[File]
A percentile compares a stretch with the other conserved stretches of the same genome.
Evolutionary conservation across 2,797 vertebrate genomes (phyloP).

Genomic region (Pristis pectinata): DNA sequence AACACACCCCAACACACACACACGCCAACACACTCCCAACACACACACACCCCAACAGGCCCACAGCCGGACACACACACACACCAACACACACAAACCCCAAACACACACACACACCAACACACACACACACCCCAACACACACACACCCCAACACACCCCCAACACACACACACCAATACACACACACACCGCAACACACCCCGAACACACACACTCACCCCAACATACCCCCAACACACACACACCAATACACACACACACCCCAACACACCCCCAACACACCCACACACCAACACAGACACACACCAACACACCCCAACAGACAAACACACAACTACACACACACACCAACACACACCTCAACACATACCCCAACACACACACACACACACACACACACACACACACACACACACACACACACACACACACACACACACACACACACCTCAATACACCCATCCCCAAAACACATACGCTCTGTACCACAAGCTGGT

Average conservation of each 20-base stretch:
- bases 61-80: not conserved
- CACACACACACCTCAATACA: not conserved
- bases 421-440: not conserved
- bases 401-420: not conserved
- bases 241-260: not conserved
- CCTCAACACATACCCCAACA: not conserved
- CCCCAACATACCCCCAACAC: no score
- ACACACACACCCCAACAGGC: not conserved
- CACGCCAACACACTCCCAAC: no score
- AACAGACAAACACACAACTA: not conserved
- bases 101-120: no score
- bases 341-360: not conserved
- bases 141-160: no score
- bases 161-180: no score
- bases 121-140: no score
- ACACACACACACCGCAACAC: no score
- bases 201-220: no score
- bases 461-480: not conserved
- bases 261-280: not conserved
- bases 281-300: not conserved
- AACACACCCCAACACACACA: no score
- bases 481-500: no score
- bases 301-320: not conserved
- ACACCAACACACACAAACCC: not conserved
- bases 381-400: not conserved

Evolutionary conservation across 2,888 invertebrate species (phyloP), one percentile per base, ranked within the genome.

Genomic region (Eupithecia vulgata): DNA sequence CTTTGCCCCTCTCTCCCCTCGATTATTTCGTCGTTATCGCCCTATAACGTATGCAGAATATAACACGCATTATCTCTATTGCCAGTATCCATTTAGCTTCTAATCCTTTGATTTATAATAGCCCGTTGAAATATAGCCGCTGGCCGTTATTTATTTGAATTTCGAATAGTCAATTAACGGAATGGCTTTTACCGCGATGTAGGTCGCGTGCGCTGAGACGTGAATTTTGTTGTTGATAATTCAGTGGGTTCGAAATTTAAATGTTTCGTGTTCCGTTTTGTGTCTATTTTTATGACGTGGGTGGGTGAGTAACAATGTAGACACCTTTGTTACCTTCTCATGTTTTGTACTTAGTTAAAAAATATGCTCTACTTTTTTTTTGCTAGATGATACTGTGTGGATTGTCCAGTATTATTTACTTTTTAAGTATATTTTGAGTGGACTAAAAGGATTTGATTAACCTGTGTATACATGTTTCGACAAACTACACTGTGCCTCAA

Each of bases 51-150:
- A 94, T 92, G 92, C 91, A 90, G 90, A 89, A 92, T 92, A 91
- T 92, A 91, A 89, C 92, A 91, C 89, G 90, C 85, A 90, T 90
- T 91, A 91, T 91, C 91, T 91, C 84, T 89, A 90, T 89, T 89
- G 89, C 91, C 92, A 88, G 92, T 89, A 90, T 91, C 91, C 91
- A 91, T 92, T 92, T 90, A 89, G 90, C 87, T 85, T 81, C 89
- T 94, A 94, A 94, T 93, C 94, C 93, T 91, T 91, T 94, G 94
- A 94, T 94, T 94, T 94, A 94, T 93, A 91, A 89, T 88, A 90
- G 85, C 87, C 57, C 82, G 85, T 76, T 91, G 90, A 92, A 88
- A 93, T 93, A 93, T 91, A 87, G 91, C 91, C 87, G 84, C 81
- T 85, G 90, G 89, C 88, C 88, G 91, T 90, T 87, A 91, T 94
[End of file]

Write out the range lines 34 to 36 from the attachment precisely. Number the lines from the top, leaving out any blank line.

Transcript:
- T 92, A 91, A 89, C 92, A 91, C 89, G 90, C 85, A 90, T 90
- T 91, A 91, T 91, C 91, T 91, C 84, T 89, A 90, T 89, T 89
- G 89, C 91, C 92, A 88, G 92, T 89, A 90, T 91, C 91, C 91